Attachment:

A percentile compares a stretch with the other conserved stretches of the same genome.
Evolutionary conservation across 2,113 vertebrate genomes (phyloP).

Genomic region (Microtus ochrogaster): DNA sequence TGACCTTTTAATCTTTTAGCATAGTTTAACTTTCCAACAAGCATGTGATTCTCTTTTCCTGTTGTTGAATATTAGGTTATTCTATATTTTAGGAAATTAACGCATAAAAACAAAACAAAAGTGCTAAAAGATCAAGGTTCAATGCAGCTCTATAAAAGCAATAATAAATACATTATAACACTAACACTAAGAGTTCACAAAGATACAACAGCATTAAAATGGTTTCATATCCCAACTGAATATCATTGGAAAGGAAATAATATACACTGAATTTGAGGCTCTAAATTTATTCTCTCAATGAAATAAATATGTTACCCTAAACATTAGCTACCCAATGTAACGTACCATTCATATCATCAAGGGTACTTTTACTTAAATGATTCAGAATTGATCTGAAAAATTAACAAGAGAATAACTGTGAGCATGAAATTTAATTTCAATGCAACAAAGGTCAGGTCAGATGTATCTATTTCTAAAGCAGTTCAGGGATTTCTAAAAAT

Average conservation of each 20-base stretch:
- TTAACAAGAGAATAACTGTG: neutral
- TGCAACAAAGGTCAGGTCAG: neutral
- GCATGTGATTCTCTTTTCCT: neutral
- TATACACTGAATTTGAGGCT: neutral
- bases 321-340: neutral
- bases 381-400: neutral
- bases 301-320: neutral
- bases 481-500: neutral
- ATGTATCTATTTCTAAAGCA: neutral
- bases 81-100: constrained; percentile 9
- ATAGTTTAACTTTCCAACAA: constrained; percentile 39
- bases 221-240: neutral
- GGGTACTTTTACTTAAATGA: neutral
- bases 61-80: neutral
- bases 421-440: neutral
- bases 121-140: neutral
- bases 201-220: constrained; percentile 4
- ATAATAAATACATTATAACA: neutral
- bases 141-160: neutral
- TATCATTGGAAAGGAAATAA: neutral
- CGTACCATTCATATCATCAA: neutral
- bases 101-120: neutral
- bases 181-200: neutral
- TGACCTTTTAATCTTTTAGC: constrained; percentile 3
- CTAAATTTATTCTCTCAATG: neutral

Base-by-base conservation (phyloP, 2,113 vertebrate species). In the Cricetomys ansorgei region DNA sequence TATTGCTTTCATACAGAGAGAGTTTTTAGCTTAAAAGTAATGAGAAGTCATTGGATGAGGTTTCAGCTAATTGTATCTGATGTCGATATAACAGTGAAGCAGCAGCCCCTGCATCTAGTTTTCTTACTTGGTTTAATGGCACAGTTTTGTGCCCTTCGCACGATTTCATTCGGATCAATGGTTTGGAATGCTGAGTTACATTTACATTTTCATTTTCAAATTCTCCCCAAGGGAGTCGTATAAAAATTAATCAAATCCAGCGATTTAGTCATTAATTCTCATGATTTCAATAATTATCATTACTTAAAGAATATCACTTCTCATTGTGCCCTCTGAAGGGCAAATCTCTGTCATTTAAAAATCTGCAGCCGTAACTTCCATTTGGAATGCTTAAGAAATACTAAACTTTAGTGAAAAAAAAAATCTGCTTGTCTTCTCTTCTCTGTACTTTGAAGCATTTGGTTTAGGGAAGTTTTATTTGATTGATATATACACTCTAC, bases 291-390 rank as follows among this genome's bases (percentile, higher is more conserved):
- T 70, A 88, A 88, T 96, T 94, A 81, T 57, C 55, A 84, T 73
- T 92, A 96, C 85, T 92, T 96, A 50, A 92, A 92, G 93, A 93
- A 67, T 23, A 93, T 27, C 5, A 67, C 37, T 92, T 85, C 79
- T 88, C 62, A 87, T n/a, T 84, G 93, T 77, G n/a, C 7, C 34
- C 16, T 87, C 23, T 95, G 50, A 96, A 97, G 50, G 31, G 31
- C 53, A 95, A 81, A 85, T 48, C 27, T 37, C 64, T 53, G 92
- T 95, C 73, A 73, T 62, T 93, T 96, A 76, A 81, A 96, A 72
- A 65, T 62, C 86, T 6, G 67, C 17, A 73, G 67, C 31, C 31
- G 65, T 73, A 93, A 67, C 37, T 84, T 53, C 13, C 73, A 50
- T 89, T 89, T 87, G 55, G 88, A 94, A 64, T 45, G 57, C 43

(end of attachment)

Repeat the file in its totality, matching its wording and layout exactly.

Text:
A percentile compares a stretch with the other conserved stretches of the same genome.
Evolutionary conservation across 2,113 vertebrate genomes (phyloP).

Genomic region (Microtus ochrogaster): DNA sequence TGACCTTTTAATCTTTTAGCATAGTTTAACTTTCCAACAAGCATGTGATTCTCTTTTCCTGTTGTTGAATATTAGGTTATTCTATATTTTAGGAAATTAACGCATAAAAACAAAACAAAAGTGCTAAAAGATCAAGGTTCAATGCAGCTCTATAAAAGCAATAATAAATACATTATAACACTAACACTAAGAGTTCACAAAGATACAACAGCATTAAAATGGTTTCATATCCCAACTGAATATCATTGGAAAGGAAATAATATACACTGAATTTGAGGCTCTAAATTTATTCTCTCAATGAAATAAATATGTTACCCTAAACATTAGCTACCCAATGTAACGTACCATTCATATCATCAAGGGTACTTTTACTTAAATGATTCAGAATTGATCTGAAAAATTAACAAGAGAATAACTGTGAGCATGAAATTTAATTTCAATGCAACAAAGGTCAGGTCAGATGTATCTATTTCTAAAGCAGTTCAGGGATTTCTAAAAAT

Average conservation of each 20-base stretch:
- TTAACAAGAGAATAACTGTG: neutral
- TGCAACAAAGGTCAGGTCAG: neutral
- GCATGTGATTCTCTTTTCCT: neutral
- TATACACTGAATTTGAGGCT: neutral
- bases 321-340: neutral
- bases 381-400: neutral
- bases 301-320: neutral
- bases 481-500: neutral
- ATGTATCTATTTCTAAAGCA: neutral
- bases 81-100: constrained; percentile 9
- ATAGTTTAACTTTCCAACAA: constrained; percentile 39
- bases 221-240: neutral
- GGGTACTTTTACTTAAATGA: neutral
- bases 61-80: neutral
- bases 421-440: neutral
- bases 121-140: neutral
- bases 201-220: constrained; percentile 4
- ATAATAAATACATTATAACA: neutral
- bases 141-160: neutral
- TATCATTGGAAAGGAAATAA: neutral
- CGTACCATTCATATCATCAA: neutral
- bases 101-120: neutral
- bases 181-200: neutral
- TGACCTTTTAATCTTTTAGC: constrained; percentile 3
- CTAAATTTATTCTCTCAATG: neutral

Base-by-base conservation (phyloP, 2,113 vertebrate species). In the Cricetomys ansorgei region DNA sequence TATTGCTTTCATACAGAGAGAGTTTTTAGCTTAAAAGTAATGAGAAGTCATTGGATGAGGTTTCAGCTAATTGTATCTGATGTCGATATAACAGTGAAGCAGCAGCCCCTGCATCTAGTTTTCTTACTTGGTTTAATGGCACAGTTTTGTGCCCTTCGCACGATTTCATTCGGATCAATGGTTTGGAATGCTGAGTTACATTTACATTTTCATTTTCAAATTCTCCCCAAGGGAGTCGTATAAAAATTAATCAAATCCAGCGATTTAGTCATTAATTCTCATGATTTCAATAATTATCATTACTTAAAGAATATCACTTCTCATTGTGCCCTCTGAAGGGCAAATCTCTGTCATTTAAAAATCTGCAGCCGTAACTTCCATTTGGAATGCTTAAGAAATACTAAACTTTAGTGAAAAAAAAAATCTGCTTGTCTTCTCTTCTCTGTACTTTGAAGCATTTGGTTTAGGGAAGTTTTATTTGATTGATATATACACTCTAC, bases 291-390 rank as follows among this genome's bases (percentile, higher is more conserved):
- T 70, A 88, A 88, T 96, T 94, A 81, T 57, C 55, A 84, T 73
- T 92, A 96, C 85, T 92, T 96, A 50, A 92, A 92, G 93, A 93
- A 67, T 23, A 93, T 27, C 5, A 67, C 37, T 92, T 85, C 79
- T 88, C 62, A 87, T n/a, T 84, G 93, T 77, G n/a, C 7, C 34
- C 16, T 87, C 23, T 95, G 50, A 96, A 97, G 50, G 31, G 31
- C 53, A 95, A 81, A 85, T 48, C 27, T 37, C 64, T 53, G 92
- T 95, C 73, A 73, T 62, T 93, T 96, A 76, A 81, A 96, A 72
- A 65, T 62, C 86, T 6, G 67, C 17, A 73, G 67, C 31, C 31
- G 65, T 73, A 93, A 67, C 37, T 84, T 53, C 13, C 73, A 50
- T 89, T 89, T 87, G 55, G 88, A 94, A 64, T 45, G 57, C 43